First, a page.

Created in 2000, the IDA is a repository for the digital collections of the Illinois State Library and other Illinois libraries and cultural institutions. The holdings include photographs, slides, and glass negatives, oral histories, newspapers, maps, and documents from manuscripts and letters to postcards, posters, and videos.
The people's museum is a treasure house of science and the arts. A research institution of national reputation, the museum maintains four facilities across the state. Their collections in anthropology, fine and decorative arts, botany, zoology, geology, and history are described here. A few museum publications can be obtained here.
“Chronicling Illinois” showcases some of the collections—mostly some 6,000 photographs—from the Illinois history holdings of the Abraham Lincoln Presidential Library.
I will leave it to the authors of this interesting site to describe it. "Chicagology is a study of Chicago history with a focus on the period prior to the Second World War. The purpose of the site is to document common and not so common stories about the City of Chicago as they are discovered."
The Illinois Labor History Society seeks to encourage the preservation and study of labor history materials of the Illinois region, and to arouse public interest in the profound significance of the past to the present. Offers books reviews, podcasts, research guides, and the like.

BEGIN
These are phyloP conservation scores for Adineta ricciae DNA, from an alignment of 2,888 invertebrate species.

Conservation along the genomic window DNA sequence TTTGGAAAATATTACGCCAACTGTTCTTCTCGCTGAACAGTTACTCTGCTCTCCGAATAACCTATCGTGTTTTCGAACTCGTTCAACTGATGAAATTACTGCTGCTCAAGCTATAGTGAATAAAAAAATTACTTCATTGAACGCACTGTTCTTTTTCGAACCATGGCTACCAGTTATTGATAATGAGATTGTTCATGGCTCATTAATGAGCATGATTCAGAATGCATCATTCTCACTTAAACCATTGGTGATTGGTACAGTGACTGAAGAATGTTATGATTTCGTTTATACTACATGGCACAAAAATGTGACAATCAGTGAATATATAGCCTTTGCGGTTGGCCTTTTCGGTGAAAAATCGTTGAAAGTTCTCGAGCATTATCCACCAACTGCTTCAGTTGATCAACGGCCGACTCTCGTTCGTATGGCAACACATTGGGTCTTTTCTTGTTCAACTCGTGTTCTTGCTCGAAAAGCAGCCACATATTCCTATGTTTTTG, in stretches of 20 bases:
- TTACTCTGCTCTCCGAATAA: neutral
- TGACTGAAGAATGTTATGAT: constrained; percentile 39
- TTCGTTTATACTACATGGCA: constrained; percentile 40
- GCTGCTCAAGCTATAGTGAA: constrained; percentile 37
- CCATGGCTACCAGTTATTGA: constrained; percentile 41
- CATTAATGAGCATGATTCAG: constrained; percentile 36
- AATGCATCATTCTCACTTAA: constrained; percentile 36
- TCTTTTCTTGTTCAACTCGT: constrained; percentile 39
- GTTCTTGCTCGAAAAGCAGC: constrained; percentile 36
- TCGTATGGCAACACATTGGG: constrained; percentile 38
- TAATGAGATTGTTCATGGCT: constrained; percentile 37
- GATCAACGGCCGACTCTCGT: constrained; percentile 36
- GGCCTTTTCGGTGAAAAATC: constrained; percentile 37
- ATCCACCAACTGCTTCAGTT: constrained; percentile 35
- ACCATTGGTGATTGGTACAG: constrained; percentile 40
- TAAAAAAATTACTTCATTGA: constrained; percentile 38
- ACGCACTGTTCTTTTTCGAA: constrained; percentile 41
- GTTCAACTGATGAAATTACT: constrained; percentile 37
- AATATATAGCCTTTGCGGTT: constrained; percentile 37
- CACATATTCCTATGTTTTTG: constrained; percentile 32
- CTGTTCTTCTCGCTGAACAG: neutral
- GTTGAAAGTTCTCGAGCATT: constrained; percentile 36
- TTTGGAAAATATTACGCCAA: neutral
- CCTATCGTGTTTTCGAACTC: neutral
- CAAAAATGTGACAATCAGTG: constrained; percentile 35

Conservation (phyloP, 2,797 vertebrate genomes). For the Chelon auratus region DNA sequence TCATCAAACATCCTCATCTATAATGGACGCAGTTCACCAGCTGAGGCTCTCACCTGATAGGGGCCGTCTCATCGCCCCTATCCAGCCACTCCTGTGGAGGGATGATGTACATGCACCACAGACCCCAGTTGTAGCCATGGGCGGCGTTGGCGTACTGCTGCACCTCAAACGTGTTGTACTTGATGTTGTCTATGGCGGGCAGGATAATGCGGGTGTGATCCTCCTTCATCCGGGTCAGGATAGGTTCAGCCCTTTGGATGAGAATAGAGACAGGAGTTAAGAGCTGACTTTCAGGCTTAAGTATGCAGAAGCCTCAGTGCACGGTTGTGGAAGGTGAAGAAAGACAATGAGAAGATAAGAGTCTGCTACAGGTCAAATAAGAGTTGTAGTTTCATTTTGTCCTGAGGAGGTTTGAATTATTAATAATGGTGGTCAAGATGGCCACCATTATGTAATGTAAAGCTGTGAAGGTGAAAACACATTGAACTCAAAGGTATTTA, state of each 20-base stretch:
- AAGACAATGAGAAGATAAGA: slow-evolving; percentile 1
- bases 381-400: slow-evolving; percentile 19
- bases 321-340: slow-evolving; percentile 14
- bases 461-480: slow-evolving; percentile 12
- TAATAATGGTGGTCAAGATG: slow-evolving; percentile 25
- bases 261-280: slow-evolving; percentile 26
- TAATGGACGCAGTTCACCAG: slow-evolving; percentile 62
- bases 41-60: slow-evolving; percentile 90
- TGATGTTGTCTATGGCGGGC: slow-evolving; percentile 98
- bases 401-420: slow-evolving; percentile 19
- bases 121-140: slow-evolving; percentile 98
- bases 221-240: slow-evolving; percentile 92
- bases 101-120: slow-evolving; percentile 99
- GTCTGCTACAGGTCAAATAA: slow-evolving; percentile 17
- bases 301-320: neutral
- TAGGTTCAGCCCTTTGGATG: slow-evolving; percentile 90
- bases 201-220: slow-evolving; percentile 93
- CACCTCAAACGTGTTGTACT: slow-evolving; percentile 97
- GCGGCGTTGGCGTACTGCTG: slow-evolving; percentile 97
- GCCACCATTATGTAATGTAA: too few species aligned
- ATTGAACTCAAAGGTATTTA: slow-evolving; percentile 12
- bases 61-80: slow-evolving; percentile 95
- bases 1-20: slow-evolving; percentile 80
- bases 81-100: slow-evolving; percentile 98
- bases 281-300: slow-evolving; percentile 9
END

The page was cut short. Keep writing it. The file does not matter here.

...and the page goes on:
The University of Washington’s America’s Great Migrations Project has compiled migration histories (mostly from the published and unpublished work by UW Professor of History James Gregory) for several states, including Illinois. The site also includes maps and charts and essays about the Great Migration of African Americans to the north, in which Illinois figured importantly.
An interesting resource about the history of one of Illinois’s more interesting places, the Fox Valley of Kendall County. History on the Fox is the work of Roger Matile, an amateur historian of the best sort. Matile’s site is a couple of cuts above the typical buff’s blog. (An entry on the French attempt to cash in on the trade in bison pelts runs more than
Southern Illinois University Press 2017
A work of solid history, entertainingly told.
author of Abraham